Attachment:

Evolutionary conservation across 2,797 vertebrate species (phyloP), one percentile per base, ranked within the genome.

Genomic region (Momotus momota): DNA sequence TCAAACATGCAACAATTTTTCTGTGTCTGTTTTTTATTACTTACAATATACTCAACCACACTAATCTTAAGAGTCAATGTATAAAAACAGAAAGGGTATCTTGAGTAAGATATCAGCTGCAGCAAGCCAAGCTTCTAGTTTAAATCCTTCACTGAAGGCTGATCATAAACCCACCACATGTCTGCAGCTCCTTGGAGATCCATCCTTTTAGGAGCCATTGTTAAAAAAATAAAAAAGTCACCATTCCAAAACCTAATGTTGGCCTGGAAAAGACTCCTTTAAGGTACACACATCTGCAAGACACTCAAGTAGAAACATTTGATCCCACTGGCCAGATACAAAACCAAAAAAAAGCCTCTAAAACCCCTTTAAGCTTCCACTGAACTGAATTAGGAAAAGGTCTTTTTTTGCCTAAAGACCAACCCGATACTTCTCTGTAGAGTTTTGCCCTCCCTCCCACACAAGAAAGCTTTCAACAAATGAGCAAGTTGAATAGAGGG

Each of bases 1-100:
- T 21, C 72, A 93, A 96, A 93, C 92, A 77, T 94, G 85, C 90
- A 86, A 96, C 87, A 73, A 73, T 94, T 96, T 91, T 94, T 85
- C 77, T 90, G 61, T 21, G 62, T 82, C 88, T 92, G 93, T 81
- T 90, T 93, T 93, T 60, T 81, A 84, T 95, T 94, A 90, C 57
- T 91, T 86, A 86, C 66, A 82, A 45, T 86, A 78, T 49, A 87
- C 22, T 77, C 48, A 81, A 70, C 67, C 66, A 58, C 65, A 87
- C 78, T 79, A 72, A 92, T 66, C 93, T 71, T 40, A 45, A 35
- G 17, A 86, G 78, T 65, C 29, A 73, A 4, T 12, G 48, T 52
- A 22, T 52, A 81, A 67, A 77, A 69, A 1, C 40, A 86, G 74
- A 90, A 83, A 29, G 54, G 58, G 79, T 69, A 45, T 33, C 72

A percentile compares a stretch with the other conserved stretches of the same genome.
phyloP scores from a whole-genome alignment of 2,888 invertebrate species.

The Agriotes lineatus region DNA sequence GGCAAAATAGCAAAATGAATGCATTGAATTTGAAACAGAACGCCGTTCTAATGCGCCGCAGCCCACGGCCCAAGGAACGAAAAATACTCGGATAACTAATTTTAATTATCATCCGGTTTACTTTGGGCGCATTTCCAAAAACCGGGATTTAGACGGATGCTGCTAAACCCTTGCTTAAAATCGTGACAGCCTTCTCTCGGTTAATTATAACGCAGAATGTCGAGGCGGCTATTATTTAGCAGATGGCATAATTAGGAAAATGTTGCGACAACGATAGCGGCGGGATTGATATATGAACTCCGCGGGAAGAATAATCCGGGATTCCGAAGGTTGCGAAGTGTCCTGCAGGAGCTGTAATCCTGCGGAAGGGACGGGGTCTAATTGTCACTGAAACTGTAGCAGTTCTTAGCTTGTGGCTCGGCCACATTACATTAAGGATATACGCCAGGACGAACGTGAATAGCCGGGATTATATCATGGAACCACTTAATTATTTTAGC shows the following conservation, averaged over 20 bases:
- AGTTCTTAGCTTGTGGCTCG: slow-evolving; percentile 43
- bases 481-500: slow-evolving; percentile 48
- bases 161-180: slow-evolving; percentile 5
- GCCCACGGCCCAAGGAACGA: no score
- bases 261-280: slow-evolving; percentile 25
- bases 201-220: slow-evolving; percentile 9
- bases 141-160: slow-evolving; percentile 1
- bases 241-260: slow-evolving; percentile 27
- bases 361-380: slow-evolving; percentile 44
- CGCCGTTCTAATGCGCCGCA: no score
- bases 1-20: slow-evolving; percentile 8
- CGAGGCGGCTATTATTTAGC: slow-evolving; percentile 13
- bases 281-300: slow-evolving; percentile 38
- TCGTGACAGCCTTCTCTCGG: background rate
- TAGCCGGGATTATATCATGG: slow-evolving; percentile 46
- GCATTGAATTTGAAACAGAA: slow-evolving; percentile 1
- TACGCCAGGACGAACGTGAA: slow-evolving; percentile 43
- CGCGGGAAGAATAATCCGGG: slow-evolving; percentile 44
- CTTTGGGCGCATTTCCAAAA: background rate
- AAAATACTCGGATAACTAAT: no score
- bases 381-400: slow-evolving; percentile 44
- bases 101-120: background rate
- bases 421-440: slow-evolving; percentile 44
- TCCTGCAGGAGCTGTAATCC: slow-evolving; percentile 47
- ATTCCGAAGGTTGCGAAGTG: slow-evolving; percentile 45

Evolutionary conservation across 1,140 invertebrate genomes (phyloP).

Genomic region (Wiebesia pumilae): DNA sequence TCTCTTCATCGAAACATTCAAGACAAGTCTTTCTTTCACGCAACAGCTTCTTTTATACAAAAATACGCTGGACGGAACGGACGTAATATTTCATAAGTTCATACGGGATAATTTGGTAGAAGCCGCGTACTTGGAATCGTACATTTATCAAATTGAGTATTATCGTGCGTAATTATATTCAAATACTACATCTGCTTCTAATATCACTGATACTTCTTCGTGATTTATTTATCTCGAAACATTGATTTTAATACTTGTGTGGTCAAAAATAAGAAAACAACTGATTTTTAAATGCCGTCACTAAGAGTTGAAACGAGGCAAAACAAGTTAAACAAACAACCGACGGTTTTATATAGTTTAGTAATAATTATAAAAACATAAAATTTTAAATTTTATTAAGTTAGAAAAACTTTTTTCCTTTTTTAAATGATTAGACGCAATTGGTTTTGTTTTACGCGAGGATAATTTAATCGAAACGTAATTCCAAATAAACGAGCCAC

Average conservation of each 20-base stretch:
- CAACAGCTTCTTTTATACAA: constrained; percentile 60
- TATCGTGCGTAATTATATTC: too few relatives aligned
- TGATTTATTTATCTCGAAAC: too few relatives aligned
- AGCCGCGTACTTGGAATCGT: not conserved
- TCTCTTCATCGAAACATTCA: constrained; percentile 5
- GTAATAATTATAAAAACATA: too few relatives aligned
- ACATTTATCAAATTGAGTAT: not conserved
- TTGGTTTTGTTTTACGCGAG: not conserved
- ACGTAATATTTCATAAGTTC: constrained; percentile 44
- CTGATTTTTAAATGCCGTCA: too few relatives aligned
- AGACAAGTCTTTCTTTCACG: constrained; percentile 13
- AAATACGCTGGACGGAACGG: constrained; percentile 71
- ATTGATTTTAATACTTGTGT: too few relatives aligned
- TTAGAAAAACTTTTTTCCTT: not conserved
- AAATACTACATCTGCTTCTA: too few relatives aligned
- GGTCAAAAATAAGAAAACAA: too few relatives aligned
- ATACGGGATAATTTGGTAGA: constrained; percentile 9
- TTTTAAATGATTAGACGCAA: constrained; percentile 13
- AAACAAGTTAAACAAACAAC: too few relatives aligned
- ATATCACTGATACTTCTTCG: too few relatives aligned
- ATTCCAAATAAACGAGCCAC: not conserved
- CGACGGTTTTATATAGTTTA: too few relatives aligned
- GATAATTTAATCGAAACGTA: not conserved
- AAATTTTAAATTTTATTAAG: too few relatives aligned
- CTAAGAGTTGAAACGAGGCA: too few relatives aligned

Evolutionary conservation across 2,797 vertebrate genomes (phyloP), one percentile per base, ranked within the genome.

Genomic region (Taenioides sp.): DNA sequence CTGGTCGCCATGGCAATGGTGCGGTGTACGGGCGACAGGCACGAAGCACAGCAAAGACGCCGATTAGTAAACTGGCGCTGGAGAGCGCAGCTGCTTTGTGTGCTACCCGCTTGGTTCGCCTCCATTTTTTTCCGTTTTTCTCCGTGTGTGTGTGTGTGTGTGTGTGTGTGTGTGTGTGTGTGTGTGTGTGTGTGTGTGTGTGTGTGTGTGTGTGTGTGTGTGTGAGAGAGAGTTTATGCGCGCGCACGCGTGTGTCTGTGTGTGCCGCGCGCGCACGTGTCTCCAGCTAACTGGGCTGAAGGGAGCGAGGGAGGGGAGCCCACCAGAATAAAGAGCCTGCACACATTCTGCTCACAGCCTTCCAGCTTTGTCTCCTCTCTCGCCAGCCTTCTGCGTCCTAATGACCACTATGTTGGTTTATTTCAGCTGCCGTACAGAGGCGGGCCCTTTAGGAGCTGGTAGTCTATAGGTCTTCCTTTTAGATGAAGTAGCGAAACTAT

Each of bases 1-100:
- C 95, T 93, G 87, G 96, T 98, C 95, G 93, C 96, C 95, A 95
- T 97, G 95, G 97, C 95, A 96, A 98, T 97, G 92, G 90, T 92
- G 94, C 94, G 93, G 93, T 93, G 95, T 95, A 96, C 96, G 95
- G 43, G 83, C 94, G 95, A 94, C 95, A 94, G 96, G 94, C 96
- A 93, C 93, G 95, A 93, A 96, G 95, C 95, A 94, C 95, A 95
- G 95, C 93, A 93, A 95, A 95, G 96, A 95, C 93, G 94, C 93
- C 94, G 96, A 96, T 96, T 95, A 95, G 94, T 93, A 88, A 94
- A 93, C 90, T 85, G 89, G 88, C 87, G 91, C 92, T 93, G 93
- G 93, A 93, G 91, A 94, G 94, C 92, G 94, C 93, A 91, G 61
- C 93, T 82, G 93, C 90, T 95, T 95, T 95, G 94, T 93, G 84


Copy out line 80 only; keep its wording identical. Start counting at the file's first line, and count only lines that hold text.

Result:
- A 93, C 90, T 85, G 89, G 88, C 87, G 91, C 92, T 93, G 93